Trump did try to make his peace with one European leader. He told newly elected French President Emmanuel Macron, “You were my guy’,’ and denied he was rooting for nationalist candidate Marine Le Pen to win the runoff earlier this month. This was a fence-mending exercise, necessary because of what Trump said about Le Pen before the election: “She’s the strongest on what’s been going on in France.” More revealing was the moment Trump awkwardly shouldered aside Montenegro’s prime minister, Duško Marković.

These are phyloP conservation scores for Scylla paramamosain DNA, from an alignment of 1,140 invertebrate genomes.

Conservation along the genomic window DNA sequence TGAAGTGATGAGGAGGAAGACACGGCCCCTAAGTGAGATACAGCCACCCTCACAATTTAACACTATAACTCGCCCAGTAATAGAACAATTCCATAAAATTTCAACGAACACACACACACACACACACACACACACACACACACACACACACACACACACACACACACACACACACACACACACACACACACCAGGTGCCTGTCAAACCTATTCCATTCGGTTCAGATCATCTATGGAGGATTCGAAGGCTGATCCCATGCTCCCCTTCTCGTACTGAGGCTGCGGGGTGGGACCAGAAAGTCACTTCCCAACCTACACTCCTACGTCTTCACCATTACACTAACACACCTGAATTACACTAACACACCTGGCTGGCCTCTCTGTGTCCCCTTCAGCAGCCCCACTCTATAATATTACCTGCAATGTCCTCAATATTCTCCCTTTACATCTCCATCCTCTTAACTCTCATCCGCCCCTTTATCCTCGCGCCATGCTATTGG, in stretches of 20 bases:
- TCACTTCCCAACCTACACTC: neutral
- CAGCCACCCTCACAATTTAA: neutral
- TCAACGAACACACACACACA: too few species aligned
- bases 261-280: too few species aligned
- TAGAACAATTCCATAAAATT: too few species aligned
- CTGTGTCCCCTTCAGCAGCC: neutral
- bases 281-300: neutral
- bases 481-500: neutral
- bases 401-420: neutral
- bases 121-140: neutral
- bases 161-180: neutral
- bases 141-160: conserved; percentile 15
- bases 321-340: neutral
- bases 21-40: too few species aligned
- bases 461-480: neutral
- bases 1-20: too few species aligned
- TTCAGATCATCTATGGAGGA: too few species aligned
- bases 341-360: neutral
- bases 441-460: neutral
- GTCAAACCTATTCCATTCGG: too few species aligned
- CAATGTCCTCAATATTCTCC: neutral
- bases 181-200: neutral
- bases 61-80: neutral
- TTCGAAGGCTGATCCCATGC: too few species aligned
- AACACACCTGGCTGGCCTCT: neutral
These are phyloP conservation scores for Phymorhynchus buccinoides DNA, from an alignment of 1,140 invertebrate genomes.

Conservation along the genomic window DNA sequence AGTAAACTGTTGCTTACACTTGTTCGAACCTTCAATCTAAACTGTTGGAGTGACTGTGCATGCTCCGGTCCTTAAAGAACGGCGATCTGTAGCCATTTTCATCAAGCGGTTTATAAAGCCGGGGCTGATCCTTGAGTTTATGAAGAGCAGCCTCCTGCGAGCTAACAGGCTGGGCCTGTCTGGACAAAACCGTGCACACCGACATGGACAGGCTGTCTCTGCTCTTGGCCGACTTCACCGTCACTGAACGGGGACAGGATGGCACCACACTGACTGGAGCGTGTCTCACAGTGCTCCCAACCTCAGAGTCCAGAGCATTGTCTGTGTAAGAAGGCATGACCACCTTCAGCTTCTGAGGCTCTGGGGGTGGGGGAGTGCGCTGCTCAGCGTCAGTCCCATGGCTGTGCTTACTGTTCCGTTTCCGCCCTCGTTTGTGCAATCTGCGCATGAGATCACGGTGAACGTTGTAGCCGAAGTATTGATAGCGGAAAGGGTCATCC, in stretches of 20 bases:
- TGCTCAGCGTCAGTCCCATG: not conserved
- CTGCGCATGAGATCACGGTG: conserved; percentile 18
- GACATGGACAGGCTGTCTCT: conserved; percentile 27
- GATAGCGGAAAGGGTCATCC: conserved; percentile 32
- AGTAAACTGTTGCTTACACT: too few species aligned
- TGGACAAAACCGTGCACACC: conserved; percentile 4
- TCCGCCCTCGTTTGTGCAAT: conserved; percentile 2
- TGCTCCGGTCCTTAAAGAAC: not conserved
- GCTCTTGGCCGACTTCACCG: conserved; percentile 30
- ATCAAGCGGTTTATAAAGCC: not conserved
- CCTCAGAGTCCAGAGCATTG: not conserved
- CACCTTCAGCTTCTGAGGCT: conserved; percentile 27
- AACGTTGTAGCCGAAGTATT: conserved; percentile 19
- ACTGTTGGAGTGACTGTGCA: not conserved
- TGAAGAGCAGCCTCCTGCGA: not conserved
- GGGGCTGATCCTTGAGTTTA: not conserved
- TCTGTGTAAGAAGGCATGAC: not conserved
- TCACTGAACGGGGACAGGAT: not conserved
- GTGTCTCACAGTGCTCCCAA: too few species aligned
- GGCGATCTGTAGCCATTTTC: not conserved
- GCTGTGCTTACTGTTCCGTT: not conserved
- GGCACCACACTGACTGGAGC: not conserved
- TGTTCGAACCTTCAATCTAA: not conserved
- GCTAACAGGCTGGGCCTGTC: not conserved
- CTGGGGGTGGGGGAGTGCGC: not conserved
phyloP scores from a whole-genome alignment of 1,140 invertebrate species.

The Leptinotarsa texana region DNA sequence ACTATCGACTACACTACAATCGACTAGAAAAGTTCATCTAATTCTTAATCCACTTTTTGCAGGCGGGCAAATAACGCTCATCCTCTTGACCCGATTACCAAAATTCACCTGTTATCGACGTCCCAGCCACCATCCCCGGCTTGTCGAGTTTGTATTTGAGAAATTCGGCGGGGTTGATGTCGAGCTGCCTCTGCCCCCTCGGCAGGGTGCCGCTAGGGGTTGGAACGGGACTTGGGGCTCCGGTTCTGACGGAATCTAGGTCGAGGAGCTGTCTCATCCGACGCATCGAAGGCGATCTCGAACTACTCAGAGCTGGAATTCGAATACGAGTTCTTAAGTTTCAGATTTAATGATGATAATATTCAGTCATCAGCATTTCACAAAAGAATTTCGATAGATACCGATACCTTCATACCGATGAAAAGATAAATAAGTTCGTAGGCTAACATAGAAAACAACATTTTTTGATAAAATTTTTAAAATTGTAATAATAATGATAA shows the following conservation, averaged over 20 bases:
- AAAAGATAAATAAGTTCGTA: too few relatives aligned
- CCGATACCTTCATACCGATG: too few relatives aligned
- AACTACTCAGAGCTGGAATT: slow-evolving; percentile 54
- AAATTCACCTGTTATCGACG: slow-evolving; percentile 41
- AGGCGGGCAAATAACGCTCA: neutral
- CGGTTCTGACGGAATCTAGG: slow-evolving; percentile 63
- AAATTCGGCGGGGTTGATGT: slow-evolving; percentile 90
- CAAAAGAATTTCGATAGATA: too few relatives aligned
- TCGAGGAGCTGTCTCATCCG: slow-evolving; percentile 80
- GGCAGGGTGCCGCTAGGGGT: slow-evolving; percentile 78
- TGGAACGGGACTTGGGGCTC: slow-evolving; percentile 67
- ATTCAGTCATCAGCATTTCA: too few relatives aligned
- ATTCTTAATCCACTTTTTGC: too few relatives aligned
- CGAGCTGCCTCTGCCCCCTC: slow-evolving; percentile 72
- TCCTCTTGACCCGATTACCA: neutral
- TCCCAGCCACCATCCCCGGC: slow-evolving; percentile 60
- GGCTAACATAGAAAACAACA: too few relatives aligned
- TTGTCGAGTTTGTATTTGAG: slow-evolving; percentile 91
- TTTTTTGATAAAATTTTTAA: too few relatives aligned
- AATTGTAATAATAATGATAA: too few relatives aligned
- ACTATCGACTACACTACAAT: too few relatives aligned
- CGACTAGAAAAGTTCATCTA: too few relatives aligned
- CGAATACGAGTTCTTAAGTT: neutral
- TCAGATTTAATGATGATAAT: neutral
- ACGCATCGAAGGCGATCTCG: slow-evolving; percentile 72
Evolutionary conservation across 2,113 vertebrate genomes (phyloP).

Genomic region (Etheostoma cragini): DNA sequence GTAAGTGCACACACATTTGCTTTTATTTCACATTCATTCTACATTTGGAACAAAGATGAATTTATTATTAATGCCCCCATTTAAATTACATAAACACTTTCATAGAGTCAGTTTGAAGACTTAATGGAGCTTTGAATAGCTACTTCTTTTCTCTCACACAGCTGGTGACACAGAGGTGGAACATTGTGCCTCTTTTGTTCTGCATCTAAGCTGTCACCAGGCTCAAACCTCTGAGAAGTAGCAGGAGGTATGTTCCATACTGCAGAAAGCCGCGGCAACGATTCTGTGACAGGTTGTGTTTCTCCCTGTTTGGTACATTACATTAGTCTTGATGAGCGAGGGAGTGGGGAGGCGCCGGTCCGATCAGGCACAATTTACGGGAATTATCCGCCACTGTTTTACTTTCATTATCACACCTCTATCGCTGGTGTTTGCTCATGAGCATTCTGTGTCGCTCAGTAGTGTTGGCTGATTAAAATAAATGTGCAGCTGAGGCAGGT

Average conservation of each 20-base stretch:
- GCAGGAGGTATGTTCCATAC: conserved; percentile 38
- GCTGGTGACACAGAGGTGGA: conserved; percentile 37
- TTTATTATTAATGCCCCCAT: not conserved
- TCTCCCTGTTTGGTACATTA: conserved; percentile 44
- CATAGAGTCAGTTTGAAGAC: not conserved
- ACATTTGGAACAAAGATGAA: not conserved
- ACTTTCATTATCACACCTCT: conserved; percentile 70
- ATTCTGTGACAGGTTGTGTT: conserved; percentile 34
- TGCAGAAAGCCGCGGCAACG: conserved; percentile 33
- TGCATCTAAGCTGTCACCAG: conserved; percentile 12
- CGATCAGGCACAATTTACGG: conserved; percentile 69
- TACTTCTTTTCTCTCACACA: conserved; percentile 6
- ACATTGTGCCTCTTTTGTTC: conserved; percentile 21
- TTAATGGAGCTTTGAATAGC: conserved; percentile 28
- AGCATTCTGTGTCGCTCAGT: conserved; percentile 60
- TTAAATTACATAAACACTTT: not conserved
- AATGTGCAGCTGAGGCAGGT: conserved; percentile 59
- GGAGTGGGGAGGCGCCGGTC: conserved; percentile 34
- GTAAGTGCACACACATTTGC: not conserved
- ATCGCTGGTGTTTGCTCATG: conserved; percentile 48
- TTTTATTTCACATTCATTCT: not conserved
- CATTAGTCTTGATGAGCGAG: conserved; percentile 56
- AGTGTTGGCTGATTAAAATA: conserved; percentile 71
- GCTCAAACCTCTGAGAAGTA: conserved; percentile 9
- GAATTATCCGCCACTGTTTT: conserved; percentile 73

Trump’s dual role runs many risks. The countries Trump is trying to win over are not run by idiots. They’ll see through his rhetoric—if they don’t already—and only make deals based on their self-interest, not on Trump’s flattery. Meanwhile, the nations he’s treating like laggard renters might soon decide that they don’t need to put with such disrespect. Rather than paying the United States protection money, they might choose to look after their own affairs, leaving America isolated. Being a salesman and a slumlord might get you far in New York real estate, but they have limited value on the international stage.